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Hurricane expert pitches end to category 'wind' scale during Orlando conference

Joe Mario Pedersen, Orlando Sentinel on

Published in Weather News

ORLANDO, Fla. — During the this week’s National Hurricane Conference in Orlando, a Colorado State University professor proposed a better a way to predict the damages of a devastating hurricane — do away with the Saffir-Simpson Hurricane Scale.

Hurricane specialist, Philip Klotzbach, spoke Tuesday at Orlando’s Rosen Centre hotel about his crusade in doing away with the famous wind scale in favor of measuring surface pressure, the force exerted on the sea surface by the air above, as a better metric to predict hurricane damages.

“Wind hasn’t worked recently,” said Klotzbach, a CSU meteorology professor. “It’s not bad but pressure actually does (predict) better.”

Klotzbach spoke Tuesday to a standing room-only event during the four-day biannual Orlando conference, which showcases experts, authorities and entrepreneurs from all over the country versed in climatology, emergency management and tropical phenomenon.

His pitch was simple: replace the wind scale for a pressure scale. Klotzbach is not the only person supporting a movement of using pressure over wind, and Tuesday was not the first time the CSU professor pitched the idea. During the 2020 hurricane season, Klotzbach and other meteorological scholars, published a paper about the subject, but it went largely ignored and overshadowed by a storm of a different nature — the COVID-19 pandemic, Klotzbach said.

“Frankly, I think to get attention, we need a large hurricane like a Hurricane Ike, which was a Category 2,” Klotzbach said. “People said, ‘Oh, it’s not a major hurricane, I’m not going anywhere.’ And then, you know, 15-20 feet of storm surge in the Baltimore peninsula, and all those people lost their lives.”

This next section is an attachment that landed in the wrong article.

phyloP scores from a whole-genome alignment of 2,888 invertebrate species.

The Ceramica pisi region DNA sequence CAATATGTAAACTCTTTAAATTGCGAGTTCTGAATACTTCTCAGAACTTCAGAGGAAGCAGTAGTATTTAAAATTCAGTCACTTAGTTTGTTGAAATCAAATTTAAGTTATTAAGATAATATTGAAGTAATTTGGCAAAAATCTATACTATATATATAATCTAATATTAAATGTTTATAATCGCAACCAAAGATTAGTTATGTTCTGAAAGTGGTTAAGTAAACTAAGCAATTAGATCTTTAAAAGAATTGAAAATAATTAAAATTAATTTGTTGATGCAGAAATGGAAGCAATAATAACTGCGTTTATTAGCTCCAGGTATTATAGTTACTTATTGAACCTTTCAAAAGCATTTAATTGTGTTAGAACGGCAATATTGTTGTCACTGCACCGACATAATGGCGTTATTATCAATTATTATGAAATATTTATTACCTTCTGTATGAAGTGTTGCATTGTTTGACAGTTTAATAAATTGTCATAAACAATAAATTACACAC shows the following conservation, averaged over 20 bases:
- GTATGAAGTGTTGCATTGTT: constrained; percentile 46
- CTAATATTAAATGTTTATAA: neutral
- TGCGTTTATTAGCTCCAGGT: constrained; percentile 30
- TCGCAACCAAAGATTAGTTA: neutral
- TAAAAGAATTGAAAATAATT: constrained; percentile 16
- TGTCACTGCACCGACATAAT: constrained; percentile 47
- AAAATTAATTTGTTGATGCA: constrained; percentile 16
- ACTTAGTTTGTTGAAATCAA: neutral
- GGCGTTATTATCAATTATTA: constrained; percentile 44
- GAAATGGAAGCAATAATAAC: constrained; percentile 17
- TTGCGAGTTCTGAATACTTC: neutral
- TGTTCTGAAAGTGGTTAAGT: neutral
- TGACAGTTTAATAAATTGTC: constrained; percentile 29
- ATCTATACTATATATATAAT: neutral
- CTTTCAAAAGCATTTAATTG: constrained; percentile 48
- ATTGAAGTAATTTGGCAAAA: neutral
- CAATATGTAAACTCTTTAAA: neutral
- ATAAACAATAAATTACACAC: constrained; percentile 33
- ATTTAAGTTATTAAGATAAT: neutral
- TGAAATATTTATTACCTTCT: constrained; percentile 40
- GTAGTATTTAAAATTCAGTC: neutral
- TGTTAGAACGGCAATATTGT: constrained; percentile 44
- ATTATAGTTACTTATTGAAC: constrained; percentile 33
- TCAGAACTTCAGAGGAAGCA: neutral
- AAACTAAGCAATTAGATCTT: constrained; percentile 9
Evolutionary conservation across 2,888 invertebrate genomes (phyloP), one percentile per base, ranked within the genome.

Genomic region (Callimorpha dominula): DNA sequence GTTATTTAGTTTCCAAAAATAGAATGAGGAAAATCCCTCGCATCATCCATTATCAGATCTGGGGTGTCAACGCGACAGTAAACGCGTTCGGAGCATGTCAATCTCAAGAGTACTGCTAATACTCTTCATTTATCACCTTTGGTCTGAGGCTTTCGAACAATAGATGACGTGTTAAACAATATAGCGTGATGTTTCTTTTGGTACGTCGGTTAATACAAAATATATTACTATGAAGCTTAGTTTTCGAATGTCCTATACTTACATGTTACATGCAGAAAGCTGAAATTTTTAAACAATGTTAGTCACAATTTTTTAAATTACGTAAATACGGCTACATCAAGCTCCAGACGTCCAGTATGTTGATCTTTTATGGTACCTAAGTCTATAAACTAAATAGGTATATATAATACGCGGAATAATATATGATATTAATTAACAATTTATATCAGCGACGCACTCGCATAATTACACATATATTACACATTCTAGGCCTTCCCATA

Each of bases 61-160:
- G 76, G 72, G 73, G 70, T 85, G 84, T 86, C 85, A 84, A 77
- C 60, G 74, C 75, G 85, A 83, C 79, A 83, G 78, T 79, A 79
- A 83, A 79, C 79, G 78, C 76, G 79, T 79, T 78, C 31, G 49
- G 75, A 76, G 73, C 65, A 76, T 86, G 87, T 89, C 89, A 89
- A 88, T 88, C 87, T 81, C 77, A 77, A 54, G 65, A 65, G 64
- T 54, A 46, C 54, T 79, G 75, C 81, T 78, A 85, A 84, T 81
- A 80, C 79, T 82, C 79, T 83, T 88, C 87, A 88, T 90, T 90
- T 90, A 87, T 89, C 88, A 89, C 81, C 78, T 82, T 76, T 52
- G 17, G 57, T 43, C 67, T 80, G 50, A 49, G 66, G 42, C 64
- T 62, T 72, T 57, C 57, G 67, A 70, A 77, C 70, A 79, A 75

Last week, CSU released its predictions for an above-average hurricane season this year predicting 19 named storms.

The Saffir-Simpson scale, which ranks hurricanes based on wind strength from categories 1 through 5, was first made in 1971 by civil engineer Herbert Saffir and meteorologist Robert Simpson, according to the National Oceanic and Atmospheric Administration. Since then, the scale has become the most used tool in communicating a storm’s strength to the public.

“It became more than just the wind, it became kind of the overall damage that the storm was likely to cause,” Klotzbach said.

Earlier versions of the scale in the ‘70s do incorporate central pressure as a metric, but it was removed for reasons that aren’t clear.

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